Sens, Avs, Predators all winners in blockbuster trade

No matter how you dissect the blockbuster trade involving the Senators, Avalanche and Predators one thing is clear to CBC Sports hockey writer Tim Wharnsby: each team will prosper from this mega deal.

Each team will prosper from mega deal

From left to right, Samuel Girard, Matt Duchene, Kyle Turris will greatly improve their respective new teams. (Getty Images/Associated Press)

The Matt Duchene three-team trade that was supposed to have been dead a few days ago rose from ashes on Sunday.

In a strange twist, Duchene left the Colorado Avalanche bench in the first period of a game in Brooklyn against the New York Islanders Sunday to discover that he had been moved to the Ottawa Senators.

For the talented 26-year-old centre, the Senators traded Kyle Turris to the Nashville Predators. The Avalanche received defenceman Samuel Girard, left wing Vladislav Kamenev and a second-round selection from Nashville, as well as centre Shane Bowers, goalie Andrew Hammond, first- and third-round picks from the Senators.

There were winners all around.

Although he never publicly demanded a trade, Duchene got his wish and was moved to a contender.

The Eastern Conference-finalist Senators, who have been trying to trade for Duchene for two years, upgraded their roster with the five-foot-11 centre. Turris, meanwhile, was eligible to become an unrestricted free agent on July 1. The Senators also didn't have to give up their top two prospects, Thomas Chabot or Colin White.

The Stanley Cup-finalist Predators bolstered the middle of their lineup with the addition Turris and promptly signed him to a six-year deal worth $36 million US.

The Avalanche not only landed two players that can step right into their lineup, they loaded up three more early draft picks and Bowers, the Senators' first-round pick last June who is in his freshman season at Boston University.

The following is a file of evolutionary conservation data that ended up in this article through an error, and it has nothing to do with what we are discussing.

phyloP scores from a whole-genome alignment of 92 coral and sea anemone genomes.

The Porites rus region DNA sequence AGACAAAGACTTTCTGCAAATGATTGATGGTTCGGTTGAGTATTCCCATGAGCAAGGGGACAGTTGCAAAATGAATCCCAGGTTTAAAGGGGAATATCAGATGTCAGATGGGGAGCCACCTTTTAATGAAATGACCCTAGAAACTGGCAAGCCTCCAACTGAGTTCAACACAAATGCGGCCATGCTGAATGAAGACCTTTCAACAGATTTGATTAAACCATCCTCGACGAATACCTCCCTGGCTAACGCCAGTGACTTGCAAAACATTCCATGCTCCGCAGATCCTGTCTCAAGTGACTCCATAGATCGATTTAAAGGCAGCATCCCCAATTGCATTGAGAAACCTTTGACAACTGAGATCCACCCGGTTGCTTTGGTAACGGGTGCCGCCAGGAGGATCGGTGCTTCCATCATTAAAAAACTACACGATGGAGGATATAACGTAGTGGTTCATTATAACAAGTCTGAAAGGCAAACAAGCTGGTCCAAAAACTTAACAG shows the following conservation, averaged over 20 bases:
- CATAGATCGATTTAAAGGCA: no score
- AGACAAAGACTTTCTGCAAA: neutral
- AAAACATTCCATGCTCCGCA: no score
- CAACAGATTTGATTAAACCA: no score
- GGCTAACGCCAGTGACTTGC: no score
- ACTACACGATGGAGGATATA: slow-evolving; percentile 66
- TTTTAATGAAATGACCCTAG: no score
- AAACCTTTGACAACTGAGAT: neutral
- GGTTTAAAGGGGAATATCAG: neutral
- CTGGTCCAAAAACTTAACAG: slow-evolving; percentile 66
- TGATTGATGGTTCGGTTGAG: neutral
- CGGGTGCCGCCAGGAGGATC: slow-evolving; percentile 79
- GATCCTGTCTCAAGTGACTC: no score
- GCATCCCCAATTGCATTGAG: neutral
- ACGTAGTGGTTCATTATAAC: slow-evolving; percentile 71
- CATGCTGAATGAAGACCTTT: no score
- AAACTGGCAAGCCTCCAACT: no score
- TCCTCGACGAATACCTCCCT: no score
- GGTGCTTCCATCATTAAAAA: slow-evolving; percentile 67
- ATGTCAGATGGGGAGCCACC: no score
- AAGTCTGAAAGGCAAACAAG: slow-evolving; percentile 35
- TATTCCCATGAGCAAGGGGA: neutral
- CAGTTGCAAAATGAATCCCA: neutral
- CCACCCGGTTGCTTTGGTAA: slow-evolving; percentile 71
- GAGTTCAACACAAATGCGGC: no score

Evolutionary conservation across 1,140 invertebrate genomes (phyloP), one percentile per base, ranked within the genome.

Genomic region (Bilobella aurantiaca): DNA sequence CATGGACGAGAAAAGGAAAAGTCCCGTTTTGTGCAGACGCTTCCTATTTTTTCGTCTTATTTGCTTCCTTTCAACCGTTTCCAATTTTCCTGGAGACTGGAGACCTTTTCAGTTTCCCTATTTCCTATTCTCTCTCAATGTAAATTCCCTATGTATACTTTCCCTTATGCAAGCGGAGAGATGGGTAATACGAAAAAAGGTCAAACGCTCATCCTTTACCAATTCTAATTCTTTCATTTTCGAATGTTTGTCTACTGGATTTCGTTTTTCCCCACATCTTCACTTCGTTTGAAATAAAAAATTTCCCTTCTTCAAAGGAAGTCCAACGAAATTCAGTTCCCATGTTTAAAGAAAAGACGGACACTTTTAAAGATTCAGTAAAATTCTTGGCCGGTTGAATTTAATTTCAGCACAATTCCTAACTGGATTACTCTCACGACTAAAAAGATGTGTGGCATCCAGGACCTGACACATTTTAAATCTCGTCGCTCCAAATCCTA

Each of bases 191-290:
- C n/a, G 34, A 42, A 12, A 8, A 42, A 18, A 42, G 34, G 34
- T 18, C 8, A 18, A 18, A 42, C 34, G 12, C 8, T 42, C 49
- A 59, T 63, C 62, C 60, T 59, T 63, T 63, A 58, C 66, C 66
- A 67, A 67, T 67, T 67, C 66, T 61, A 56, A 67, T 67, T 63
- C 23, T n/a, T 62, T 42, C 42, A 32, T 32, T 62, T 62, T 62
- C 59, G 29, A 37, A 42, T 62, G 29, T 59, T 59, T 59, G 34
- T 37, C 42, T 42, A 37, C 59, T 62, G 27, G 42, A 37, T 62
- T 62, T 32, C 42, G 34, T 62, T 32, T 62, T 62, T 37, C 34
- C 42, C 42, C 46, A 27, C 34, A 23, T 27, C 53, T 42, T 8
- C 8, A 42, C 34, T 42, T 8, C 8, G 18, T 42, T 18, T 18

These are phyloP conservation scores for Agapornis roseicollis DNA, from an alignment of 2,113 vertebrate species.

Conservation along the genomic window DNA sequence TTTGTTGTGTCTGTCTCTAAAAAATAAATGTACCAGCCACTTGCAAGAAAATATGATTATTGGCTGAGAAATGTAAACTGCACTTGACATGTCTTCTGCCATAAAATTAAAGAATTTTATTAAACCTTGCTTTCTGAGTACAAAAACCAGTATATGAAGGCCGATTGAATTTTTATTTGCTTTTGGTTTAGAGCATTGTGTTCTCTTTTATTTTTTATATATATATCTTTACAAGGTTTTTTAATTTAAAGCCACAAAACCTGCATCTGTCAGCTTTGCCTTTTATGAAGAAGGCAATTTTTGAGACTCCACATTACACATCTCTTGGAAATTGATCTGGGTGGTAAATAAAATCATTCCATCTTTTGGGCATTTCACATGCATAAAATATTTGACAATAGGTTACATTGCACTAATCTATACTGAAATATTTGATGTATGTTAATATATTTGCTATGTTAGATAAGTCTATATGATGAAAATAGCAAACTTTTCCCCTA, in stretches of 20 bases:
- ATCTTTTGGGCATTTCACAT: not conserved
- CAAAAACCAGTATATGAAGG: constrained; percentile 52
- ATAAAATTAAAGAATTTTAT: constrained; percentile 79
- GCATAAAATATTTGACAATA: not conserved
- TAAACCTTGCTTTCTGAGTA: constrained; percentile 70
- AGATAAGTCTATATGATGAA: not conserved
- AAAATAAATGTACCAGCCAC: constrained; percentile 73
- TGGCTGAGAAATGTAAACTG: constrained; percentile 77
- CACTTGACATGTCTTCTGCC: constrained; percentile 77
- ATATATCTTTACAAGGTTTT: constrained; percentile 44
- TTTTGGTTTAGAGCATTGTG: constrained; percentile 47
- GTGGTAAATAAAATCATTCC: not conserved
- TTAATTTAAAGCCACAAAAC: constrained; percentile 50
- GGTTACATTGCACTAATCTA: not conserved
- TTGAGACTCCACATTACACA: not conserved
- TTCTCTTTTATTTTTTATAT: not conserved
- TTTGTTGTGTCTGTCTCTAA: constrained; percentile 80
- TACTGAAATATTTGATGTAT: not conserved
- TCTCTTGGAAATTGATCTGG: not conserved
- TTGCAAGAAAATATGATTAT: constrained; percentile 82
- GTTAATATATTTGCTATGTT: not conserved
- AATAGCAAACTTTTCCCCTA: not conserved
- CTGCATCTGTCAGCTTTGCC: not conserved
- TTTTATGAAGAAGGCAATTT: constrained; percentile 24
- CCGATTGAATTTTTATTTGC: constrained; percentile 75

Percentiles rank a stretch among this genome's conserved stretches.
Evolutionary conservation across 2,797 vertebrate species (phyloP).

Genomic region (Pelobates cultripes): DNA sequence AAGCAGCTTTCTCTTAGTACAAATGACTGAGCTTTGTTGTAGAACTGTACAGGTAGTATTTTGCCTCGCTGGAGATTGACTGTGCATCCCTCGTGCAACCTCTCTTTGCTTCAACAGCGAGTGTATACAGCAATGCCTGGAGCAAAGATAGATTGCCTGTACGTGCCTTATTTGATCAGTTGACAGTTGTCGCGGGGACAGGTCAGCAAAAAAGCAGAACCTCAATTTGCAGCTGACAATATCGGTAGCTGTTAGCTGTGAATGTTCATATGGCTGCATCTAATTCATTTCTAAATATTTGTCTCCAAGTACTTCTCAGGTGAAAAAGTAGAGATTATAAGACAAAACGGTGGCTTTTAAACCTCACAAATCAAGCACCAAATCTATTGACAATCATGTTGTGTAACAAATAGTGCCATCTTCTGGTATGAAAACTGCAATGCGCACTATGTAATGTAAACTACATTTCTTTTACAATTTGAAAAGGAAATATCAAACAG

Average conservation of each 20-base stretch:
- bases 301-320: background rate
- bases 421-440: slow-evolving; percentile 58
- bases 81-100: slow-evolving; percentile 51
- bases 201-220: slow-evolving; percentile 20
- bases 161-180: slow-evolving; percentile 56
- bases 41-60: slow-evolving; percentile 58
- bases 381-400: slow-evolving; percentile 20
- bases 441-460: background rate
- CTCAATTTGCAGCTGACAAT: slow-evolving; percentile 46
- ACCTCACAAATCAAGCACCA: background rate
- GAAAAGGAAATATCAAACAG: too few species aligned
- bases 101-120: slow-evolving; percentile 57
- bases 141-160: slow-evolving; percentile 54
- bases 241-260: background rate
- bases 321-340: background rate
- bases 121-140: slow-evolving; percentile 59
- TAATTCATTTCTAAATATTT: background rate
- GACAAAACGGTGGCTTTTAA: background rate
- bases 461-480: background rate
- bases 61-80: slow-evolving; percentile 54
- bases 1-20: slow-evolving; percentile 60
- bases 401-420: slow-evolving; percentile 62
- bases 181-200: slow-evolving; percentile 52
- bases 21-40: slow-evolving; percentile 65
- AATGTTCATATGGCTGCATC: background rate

These types of big trades weren't supposed to happen in today's NHL salary cap world. But kudos to Senators general manager Pierre Dorion and his counterparts with the Predators, David Poile, and the Avalanche's Joe Sakic for finding a way to make this blockbuster.

Sure, from a Senators standpoint, it would have been nice to keep Turris at least for the rest of the season. But Ottawa owner Eugene Melnyk has imposed a strict budget on his payroll (the Senators are 15th of 31 teams) and the fans have demonstrated their displeasure by not showing up (the Senators are 24th in attendance).

Senators in good place

The Senators, however, are in a good place. The first month has shown that in the wide-open East, they are among the serious contenders with the Tampa Bay Lightning, Pittsburgh Penguins and Columbus Blue Jackets. And that's with captain Erik Karlsson still working his way into form after off-season foot surgery.

Duchene, who is under contract at $6 million a season through 2018-19, is coming off his worst campaign with 18 goals and 41 points. But he has exhibited, when motivated and on a talented team, that he's among the league's elite.

As a depth player, Duchene won Olympic gold with Canada in 2014. He followed up that experience by being one of Canada's best performers in back-to-back world titles in 2015 and 2016, as well as a World Cup of Hockey championship 14 months ago.

Duchene has missed the playoffs in six of his eight seasons, but his speed and skating ability will fit well into the Senators stifling system.

Meanwhile, the addition of Turris definitely will bolster the Predators top-two lines. Nashville has a middling 7-5-2 record out of the gate. It has missed James Neal's production and injured defenceman Ryan Ellis, but Turris gives the Predators a strong middle with Ryan Johansen, Turris and Nick Bonino, while Ellis will return from knee surgery in the new year.

Even with Colorado's loss to the Islanders on Sunday after Duchene's first-period departure, the Avalanche started the season with an 8-6-0 start and now have a chance to grow with Girard, Kamenev, Bowers and the three draft choices.

In an interesting twist, Duchene's first two games with his new team will be against his old team in Sweden later this week.

"It's part of the business and none of this is personal," Duchene said. "I'm very thankful for my new destination and I'm very thankful to [the Avalanche]."


Tim has covered the hockey landscape and other sports in Canada for three decades for CBC Sports, the Globe and Mail and Toronto Sun. He has been to three Winter Olympics, 11 Stanley Cups, a world championship as well as 17 world junior championships, 13 Memorial Cups and 13 University Cups. The native of Waterloo, Ont., always has his eye out for an underdog story.